The phenomenon that is the celebration of St Patrick’s Day is marked the world over, with emerald green, merriment and cultural pride. And every year, while confetti, festivities and parades fill the streets, bars and pubs, I find myself evading or avoiding the noise and following instead, the footsteps of ancient Celtic voices.
St Patrick is one of my favourite saints, not because he supposedly rid Ireland of snakes or survived capture by pirates in the rough northern waters. It’s not even because he won an ancient people and culture for Christ. While the legendary Apostle to Ireland and great bishop figure stands strong, in truth, I love St Patrick because of his gratitude, humility and prayer life. Not much is known about his life, except that he was an unlettered sheep-herder as a young lad, with no family or friend nearby except God, in whom he would find his soul friend, his calling and constant companion. (I know this because I’ve read his letters: the Confession, written at a later stage in his life and the one To the Soldiers of Coroticus.)
In his Confession, he details his journey to Ireland, which was not the welcoming friendly place we associate the Irish with today. And in it, we meet a figure who despite all his trials, both physical and spiritual, remained wonderfully grateful as he “gave thanks unceasingly to God.” (Confession, n.46) Gratitude abounds in his writings.
St Patrick’s accomplishments in connecting with the pagans through peace and dialogue, and in converting among many, a princess of notability, were also retold with an immense humility. All he did, he claimed not for himself or by himself, but always by the grace of God:
“Therefore be amazed, you great and small who fear God, and you men of God, eloquent speakers, listen and contemplate. Who was it summoned me, a fool, from the midst of those who appear wise and learned in the law and powerful in rhetoric and in all things” (Confession, n.13)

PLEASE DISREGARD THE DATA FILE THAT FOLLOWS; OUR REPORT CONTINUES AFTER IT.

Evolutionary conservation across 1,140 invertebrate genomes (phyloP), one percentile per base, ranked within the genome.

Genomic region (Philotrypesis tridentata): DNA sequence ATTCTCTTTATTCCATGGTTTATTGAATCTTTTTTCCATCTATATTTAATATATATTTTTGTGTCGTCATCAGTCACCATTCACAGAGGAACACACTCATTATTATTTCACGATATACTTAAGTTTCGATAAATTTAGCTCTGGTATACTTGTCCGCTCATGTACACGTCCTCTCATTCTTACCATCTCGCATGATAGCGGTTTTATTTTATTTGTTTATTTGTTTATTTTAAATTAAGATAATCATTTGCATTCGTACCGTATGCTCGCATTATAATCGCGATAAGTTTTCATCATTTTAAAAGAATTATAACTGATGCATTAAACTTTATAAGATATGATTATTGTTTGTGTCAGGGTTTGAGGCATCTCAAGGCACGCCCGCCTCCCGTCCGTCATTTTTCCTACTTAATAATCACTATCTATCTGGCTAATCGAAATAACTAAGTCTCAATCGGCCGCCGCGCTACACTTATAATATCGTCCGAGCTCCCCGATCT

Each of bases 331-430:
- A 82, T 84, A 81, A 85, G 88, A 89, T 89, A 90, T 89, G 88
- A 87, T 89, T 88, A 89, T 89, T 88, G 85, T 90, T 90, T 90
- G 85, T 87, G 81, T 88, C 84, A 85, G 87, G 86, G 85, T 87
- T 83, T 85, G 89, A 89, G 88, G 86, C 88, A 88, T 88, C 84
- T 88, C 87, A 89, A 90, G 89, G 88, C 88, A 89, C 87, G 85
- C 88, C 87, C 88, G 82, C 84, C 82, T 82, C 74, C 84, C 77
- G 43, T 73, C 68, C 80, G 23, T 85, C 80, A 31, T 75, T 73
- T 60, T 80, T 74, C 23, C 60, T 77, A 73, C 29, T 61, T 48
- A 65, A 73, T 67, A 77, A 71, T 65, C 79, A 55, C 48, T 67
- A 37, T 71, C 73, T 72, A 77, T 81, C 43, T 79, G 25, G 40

I have an image of Patrick, surrounded by great flocks, but sitting as still as a rock in contemplation and prayer. He says himself that he prayed a hundred times a day and through the night as a sheepherder slave near the Slemish mountain in Antrim.
I like to believe that this foundation of prayer became the cornerstone on which he rested through the rest of his life. I believe that this was what enabled him to do great works, which have led to his appeal to this day.
However you choose to celebrate this feast, let me share with you one of my favourite Patrician resources, in honour of this admirable saint. It hasn’t been easy to track down since I first came across it years ago, but after going through many videos tagged “Confession St Patrick” (which brought up clips like “Drunken confessions on St Patrick’s Day”) here it is, thanks to Catholic Radio Dramas.
I wish all a Happy St Patrick’s Day: to those of Irish/Celtic descent and those who count themselves interiorly Celtic. A special mention goes to our sisters in Ireland and the UK, where the FCJ society has been present and instrumental since the early years. This post is dedicated you. Thank you for your commitment, dedication and service.
May God and Mary bless you. Dias muire dhuit.
Celtic spirituality at its expressive best in a composition by Maire (Moya) Brennan in The Light on the Hill.